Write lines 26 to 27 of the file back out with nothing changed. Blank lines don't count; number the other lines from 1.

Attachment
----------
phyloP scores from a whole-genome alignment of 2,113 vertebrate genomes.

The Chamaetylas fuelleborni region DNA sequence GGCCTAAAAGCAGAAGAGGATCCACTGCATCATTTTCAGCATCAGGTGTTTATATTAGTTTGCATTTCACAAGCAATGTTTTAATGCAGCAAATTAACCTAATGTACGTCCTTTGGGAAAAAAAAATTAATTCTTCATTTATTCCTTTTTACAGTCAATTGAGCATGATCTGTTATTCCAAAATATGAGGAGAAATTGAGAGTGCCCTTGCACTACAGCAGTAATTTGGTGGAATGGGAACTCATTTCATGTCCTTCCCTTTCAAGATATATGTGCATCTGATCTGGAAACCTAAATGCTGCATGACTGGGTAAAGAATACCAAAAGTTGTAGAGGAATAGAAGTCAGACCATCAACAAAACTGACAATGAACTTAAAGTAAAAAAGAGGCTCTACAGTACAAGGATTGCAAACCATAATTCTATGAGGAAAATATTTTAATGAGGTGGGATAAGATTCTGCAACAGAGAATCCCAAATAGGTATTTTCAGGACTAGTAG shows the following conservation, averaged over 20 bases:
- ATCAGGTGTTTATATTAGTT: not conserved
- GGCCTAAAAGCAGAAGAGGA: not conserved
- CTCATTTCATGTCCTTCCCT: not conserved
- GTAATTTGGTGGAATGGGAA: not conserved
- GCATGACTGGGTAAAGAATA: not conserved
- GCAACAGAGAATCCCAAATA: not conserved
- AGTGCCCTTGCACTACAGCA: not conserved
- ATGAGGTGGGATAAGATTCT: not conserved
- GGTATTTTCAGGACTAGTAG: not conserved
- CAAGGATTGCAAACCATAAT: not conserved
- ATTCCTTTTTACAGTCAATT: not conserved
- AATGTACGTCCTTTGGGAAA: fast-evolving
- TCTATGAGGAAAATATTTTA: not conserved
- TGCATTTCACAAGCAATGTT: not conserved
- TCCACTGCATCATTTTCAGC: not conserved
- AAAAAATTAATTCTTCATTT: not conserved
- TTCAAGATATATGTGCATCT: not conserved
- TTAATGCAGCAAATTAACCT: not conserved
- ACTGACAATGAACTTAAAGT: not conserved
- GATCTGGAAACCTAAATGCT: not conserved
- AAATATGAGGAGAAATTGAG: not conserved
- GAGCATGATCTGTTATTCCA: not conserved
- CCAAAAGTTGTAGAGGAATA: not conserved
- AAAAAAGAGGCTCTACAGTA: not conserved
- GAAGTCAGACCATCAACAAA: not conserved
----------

- AAAAAAGAGGCTCTACAGTA: not conserved
- GAAGTCAGACCATCAACAAA: not conserved